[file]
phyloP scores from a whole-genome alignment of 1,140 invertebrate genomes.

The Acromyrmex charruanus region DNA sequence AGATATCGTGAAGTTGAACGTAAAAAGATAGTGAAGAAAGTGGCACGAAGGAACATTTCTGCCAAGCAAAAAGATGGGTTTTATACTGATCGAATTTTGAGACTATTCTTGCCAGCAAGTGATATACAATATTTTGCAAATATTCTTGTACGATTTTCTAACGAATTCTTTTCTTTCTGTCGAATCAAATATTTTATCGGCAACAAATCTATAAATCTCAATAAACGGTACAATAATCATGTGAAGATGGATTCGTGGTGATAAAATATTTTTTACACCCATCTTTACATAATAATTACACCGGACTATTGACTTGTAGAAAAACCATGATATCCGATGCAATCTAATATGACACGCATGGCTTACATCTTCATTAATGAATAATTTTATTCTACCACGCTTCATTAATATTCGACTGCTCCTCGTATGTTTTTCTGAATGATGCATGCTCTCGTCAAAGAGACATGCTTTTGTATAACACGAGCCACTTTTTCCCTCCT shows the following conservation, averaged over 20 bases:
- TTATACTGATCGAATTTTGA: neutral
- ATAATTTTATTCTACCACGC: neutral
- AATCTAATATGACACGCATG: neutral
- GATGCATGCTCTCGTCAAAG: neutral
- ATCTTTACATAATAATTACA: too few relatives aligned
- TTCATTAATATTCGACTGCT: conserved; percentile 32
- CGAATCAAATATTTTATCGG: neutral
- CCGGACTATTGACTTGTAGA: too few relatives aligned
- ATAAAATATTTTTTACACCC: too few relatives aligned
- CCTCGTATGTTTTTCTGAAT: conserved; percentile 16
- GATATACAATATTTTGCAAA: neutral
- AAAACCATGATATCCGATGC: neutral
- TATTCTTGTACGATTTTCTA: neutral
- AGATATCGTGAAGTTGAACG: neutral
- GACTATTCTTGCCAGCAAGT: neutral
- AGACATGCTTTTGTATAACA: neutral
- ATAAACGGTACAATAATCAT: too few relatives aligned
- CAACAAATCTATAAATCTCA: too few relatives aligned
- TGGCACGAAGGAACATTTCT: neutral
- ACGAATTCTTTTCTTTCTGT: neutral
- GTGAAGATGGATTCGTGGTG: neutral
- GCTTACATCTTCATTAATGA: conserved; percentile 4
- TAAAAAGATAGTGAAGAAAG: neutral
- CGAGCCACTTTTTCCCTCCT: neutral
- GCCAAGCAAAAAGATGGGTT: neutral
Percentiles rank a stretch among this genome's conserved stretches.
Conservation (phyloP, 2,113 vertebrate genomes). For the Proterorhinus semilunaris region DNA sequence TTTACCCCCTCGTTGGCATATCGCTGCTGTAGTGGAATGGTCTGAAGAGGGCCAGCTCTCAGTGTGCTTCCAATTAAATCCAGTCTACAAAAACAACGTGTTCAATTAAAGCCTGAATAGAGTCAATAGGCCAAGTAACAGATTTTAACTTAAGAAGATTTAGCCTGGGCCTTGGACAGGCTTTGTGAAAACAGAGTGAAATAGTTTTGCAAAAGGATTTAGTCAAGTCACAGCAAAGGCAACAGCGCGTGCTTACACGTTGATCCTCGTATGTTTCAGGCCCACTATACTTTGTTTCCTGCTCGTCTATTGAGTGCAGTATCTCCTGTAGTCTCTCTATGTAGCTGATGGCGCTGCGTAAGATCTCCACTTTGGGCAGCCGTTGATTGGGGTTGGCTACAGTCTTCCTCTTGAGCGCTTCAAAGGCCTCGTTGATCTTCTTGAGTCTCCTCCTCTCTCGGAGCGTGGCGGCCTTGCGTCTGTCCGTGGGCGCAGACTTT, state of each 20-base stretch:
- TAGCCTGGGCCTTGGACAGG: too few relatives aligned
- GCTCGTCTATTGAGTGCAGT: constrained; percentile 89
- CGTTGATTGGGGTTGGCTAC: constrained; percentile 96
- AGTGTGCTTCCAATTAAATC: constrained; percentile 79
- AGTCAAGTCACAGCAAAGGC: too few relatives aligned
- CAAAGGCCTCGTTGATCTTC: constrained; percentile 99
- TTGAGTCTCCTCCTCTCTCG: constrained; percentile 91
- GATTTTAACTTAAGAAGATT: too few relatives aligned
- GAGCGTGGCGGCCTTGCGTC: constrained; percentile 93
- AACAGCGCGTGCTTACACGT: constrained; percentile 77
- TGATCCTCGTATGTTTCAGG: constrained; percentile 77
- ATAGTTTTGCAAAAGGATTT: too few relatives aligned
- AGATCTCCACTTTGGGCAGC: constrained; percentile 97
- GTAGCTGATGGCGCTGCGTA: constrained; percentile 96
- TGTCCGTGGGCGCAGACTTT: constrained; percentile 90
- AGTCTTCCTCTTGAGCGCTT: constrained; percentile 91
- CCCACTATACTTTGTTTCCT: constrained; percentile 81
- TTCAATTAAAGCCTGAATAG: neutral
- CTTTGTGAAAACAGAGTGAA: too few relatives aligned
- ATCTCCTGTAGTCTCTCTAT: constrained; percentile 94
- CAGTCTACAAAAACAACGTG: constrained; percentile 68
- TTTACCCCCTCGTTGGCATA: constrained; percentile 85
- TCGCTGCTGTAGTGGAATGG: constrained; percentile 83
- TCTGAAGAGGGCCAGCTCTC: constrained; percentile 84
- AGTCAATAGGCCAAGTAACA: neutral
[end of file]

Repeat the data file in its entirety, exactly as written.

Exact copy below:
phyloP scores from a whole-genome alignment of 1,140 invertebrate genomes.

The Acromyrmex charruanus region DNA sequence AGATATCGTGAAGTTGAACGTAAAAAGATAGTGAAGAAAGTGGCACGAAGGAACATTTCTGCCAAGCAAAAAGATGGGTTTTATACTGATCGAATTTTGAGACTATTCTTGCCAGCAAGTGATATACAATATTTTGCAAATATTCTTGTACGATTTTCTAACGAATTCTTTTCTTTCTGTCGAATCAAATATTTTATCGGCAACAAATCTATAAATCTCAATAAACGGTACAATAATCATGTGAAGATGGATTCGTGGTGATAAAATATTTTTTACACCCATCTTTACATAATAATTACACCGGACTATTGACTTGTAGAAAAACCATGATATCCGATGCAATCTAATATGACACGCATGGCTTACATCTTCATTAATGAATAATTTTATTCTACCACGCTTCATTAATATTCGACTGCTCCTCGTATGTTTTTCTGAATGATGCATGCTCTCGTCAAAGAGACATGCTTTTGTATAACACGAGCCACTTTTTCCCTCCT shows the following conservation, averaged over 20 bases:
- TTATACTGATCGAATTTTGA: neutral
- ATAATTTTATTCTACCACGC: neutral
- AATCTAATATGACACGCATG: neutral
- GATGCATGCTCTCGTCAAAG: neutral
- ATCTTTACATAATAATTACA: too few relatives aligned
- TTCATTAATATTCGACTGCT: conserved; percentile 32
- CGAATCAAATATTTTATCGG: neutral
- CCGGACTATTGACTTGTAGA: too few relatives aligned
- ATAAAATATTTTTTACACCC: too few relatives aligned
- CCTCGTATGTTTTTCTGAAT: conserved; percentile 16
- GATATACAATATTTTGCAAA: neutral
- AAAACCATGATATCCGATGC: neutral
- TATTCTTGTACGATTTTCTA: neutral
- AGATATCGTGAAGTTGAACG: neutral
- GACTATTCTTGCCAGCAAGT: neutral
- AGACATGCTTTTGTATAACA: neutral
- ATAAACGGTACAATAATCAT: too few relatives aligned
- CAACAAATCTATAAATCTCA: too few relatives aligned
- TGGCACGAAGGAACATTTCT: neutral
- ACGAATTCTTTTCTTTCTGT: neutral
- GTGAAGATGGATTCGTGGTG: neutral
- GCTTACATCTTCATTAATGA: conserved; percentile 4
- TAAAAAGATAGTGAAGAAAG: neutral
- CGAGCCACTTTTTCCCTCCT: neutral
- GCCAAGCAAAAAGATGGGTT: neutral
Percentiles rank a stretch among this genome's conserved stretches.
Conservation (phyloP, 2,113 vertebrate genomes). For the Proterorhinus semilunaris region DNA sequence TTTACCCCCTCGTTGGCATATCGCTGCTGTAGTGGAATGGTCTGAAGAGGGCCAGCTCTCAGTGTGCTTCCAATTAAATCCAGTCTACAAAAACAACGTGTTCAATTAAAGCCTGAATAGAGTCAATAGGCCAAGTAACAGATTTTAACTTAAGAAGATTTAGCCTGGGCCTTGGACAGGCTTTGTGAAAACAGAGTGAAATAGTTTTGCAAAAGGATTTAGTCAAGTCACAGCAAAGGCAACAGCGCGTGCTTACACGTTGATCCTCGTATGTTTCAGGCCCACTATACTTTGTTTCCTGCTCGTCTATTGAGTGCAGTATCTCCTGTAGTCTCTCTATGTAGCTGATGGCGCTGCGTAAGATCTCCACTTTGGGCAGCCGTTGATTGGGGTTGGCTACAGTCTTCCTCTTGAGCGCTTCAAAGGCCTCGTTGATCTTCTTGAGTCTCCTCCTCTCTCGGAGCGTGGCGGCCTTGCGTCTGTCCGTGGGCGCAGACTTT, state of each 20-base stretch:
- TAGCCTGGGCCTTGGACAGG: too few relatives aligned
- GCTCGTCTATTGAGTGCAGT: constrained; percentile 89
- CGTTGATTGGGGTTGGCTAC: constrained; percentile 96
- AGTGTGCTTCCAATTAAATC: constrained; percentile 79
- AGTCAAGTCACAGCAAAGGC: too few relatives aligned
- CAAAGGCCTCGTTGATCTTC: constrained; percentile 99
- TTGAGTCTCCTCCTCTCTCG: constrained; percentile 91
- GATTTTAACTTAAGAAGATT: too few relatives aligned
- GAGCGTGGCGGCCTTGCGTC: constrained; percentile 93
- AACAGCGCGTGCTTACACGT: constrained; percentile 77
- TGATCCTCGTATGTTTCAGG: constrained; percentile 77
- ATAGTTTTGCAAAAGGATTT: too few relatives aligned
- AGATCTCCACTTTGGGCAGC: constrained; percentile 97
- GTAGCTGATGGCGCTGCGTA: constrained; percentile 96
- TGTCCGTGGGCGCAGACTTT: constrained; percentile 90
- AGTCTTCCTCTTGAGCGCTT: constrained; percentile 91
- CCCACTATACTTTGTTTCCT: constrained; percentile 81
- TTCAATTAAAGCCTGAATAG: neutral
- CTTTGTGAAAACAGAGTGAA: too few relatives aligned
- ATCTCCTGTAGTCTCTCTAT: constrained; percentile 94
- CAGTCTACAAAAACAACGTG: constrained; percentile 68
- TTTACCCCCTCGTTGGCATA: constrained; percentile 85
- TCGCTGCTGTAGTGGAATGG: constrained; percentile 83
- TCTGAAGAGGGCCAGCTCTC: constrained; percentile 84
- AGTCAATAGGCCAAGTAACA: neutral